Guys! I did it! Successful sandwich bread!
Maybe I was a little too ambitious the first time, with trying whole wheat and things. Maybe it was like I thought, and I didn't knead the bread enough the first time. Maybe I didn't measure out the flour appropriately because I didn't read the fine print about how to measure flour (this was very likely). But whatever the reason, this bread is different - it actually worked on sandwiches!
Guys, this is huge. I don't think people realize how much of a sandwich gal I am. Well, confession, as much as I love baking, I just can't get myself to cook real meals. Ask me what I'm having for lunch, and it's likely just a simple turkey sandwich on rye with spinach. Probably with some barbecue sauce or hummus to give it a little zing. And the usual accompanying apples, carrots, and crackers or pretzels. I know, such a middle school lunch. A lot of it is for convenience and cost, but honestly I just love sandwiches.
So this sandwich bread? It's currently making my life right now because I can use it to make sandwiches and save myself a few bucks at the store. It's just a simple white sandwich bread that slices beautifully and was fairly no-hassle to make. I might soon be making a transition into baking myself bread instead of buying it at the store. It's that good.
White sandwich bread
1 cup + 2 tablespoons to 1 1/2 cups lukewarm water*
1 heaping tablespoon honey
2 1/4 teaspoons instant yeast
1 3/4 teaspoons salt
2 tablespoons soft butter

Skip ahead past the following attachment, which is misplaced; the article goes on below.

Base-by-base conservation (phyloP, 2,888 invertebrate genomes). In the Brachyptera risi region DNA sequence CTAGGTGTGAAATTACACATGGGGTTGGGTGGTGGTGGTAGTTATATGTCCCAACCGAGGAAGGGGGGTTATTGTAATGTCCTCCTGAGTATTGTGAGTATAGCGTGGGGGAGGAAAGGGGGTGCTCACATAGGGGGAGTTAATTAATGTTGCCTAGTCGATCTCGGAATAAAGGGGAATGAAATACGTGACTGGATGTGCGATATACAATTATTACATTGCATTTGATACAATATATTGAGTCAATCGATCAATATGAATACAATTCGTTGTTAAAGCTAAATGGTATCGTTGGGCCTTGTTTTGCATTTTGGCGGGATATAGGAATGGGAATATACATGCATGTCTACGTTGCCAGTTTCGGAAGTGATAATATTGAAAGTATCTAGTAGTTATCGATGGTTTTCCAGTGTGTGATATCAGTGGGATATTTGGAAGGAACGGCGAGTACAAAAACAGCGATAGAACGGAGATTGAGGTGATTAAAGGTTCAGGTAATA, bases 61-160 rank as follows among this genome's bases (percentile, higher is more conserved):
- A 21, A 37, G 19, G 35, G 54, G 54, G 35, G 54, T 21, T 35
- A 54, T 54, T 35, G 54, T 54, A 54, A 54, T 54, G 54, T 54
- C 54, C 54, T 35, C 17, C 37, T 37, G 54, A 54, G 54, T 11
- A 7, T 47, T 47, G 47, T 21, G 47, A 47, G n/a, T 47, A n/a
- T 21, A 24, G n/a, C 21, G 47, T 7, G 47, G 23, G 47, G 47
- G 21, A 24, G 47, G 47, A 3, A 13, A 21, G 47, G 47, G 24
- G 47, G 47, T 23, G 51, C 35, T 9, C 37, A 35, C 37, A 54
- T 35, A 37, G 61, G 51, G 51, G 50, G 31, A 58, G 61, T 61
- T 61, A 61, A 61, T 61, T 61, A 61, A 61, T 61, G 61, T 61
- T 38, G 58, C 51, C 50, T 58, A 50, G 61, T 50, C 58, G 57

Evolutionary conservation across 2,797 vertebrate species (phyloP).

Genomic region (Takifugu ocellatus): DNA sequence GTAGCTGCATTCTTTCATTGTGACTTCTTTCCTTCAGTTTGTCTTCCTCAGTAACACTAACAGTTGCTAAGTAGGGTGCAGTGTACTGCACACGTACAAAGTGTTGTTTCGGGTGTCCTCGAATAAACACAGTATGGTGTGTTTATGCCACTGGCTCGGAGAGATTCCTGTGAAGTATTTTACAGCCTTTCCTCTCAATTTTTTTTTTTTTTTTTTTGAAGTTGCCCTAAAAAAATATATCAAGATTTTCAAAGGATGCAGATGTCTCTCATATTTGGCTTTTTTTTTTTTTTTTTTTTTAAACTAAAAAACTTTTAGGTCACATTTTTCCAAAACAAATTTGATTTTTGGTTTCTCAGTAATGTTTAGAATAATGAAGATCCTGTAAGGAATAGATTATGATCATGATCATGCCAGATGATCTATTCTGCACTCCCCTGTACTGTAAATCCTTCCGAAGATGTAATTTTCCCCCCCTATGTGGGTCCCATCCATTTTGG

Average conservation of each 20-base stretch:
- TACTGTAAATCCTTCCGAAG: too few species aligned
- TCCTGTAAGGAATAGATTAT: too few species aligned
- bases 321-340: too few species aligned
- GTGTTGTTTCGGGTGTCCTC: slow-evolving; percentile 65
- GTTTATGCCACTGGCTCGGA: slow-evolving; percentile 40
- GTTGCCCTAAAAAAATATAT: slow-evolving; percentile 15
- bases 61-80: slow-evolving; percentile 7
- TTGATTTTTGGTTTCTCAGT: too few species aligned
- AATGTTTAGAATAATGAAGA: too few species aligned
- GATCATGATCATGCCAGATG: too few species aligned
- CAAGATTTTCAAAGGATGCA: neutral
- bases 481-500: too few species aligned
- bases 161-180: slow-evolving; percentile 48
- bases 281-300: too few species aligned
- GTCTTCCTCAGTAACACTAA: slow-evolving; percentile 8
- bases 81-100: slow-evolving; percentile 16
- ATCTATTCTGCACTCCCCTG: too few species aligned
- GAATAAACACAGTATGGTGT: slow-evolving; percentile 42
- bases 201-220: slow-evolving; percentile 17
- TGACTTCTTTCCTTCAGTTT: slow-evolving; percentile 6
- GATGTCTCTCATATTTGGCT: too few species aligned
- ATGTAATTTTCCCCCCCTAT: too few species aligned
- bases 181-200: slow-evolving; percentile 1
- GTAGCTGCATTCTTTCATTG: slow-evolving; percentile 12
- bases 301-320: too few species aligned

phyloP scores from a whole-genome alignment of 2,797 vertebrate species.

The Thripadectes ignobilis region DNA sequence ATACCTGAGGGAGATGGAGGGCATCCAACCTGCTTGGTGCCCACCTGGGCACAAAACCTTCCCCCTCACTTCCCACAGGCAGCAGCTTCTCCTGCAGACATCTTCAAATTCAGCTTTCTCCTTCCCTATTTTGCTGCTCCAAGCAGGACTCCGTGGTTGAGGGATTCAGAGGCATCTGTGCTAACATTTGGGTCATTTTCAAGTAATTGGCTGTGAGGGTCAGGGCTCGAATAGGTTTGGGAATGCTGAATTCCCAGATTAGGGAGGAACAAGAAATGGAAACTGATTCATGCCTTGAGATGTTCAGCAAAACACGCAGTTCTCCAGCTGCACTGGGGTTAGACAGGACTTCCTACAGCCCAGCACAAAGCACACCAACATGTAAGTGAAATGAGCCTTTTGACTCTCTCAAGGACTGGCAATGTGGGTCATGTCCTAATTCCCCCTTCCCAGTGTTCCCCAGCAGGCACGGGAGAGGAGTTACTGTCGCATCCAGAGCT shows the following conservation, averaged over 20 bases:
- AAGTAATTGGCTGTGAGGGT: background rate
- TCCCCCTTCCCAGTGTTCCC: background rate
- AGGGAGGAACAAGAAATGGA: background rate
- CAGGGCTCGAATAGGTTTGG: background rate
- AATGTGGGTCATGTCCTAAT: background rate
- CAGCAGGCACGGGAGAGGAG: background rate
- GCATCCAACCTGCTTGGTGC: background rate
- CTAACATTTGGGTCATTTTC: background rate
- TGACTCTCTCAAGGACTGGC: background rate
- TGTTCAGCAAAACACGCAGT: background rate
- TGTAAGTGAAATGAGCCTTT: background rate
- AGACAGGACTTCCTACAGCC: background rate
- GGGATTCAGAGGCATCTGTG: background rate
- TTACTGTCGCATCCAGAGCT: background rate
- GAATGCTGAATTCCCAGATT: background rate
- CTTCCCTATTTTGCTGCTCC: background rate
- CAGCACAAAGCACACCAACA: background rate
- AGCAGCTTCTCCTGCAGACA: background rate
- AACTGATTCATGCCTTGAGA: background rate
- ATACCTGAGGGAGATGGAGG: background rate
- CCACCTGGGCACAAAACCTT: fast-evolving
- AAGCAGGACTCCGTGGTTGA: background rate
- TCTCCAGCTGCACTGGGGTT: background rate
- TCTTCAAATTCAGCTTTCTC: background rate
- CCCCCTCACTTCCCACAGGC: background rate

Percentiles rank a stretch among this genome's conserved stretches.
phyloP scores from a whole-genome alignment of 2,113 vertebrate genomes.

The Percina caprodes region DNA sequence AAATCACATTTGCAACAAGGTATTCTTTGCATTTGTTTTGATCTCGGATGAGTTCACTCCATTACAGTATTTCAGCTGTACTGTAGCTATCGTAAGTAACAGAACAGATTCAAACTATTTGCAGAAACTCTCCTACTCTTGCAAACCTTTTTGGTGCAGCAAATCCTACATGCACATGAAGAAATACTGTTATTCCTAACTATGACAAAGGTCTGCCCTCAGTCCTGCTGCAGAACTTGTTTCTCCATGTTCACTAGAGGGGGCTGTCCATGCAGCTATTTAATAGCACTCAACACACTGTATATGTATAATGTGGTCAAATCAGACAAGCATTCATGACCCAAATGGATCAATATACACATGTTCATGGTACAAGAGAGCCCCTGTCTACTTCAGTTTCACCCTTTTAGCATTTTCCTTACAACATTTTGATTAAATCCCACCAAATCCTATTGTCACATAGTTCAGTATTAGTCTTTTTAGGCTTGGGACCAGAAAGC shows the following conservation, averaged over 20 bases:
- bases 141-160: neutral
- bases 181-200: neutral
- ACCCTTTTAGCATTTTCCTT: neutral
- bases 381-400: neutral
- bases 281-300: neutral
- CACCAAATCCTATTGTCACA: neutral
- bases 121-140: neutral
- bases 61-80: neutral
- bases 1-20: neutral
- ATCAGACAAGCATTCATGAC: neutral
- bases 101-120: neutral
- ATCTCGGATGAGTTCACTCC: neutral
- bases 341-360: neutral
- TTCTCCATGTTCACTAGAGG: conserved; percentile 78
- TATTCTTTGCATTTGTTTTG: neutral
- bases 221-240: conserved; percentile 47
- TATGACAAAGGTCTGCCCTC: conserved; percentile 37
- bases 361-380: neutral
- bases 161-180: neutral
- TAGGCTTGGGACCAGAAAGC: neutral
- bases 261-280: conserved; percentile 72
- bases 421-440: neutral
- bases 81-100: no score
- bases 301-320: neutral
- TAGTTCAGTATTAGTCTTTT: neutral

4 cups King Arthur Unbleached All-Purpose Flour
1/3 cup Baker's Special Dry Milk or 1/2 cup nonfat dry milk granules (I used the milk granules)
Mix all of the ingredients in the order listed, and mix and knead — by hand, or using a stand mixer — to make a smooth dough. It won't be particularly soft nor stiff; it should be smooth and feel bouncy and elastic under your hands.
Place the dough in a lightly greased bowl or other container. Cover it, and let it rise at room temperature until it's very puffy, 1 to 2 hours.
Gently deflate the dough, and shape it into a fat 9" log. Place it in a lightly greased 9" x 5" loaf pan.
Cover the pan, and let the dough rise for 60 to 90 minutes, till it's crowned 1" to 1 1/2" over the rim of the pan. Towards the end of the rising time, preheat the oven to 350°F.
Bake the bread for 20 minutes. Tent it lightly with aluminum foil, and bake for an additional 15 to 20 minutes, till it's golden brown.
Remove the bread from the oven, and turn it out onto a rack to cool. When completely cool, wrap in plastic, and store at room temperature.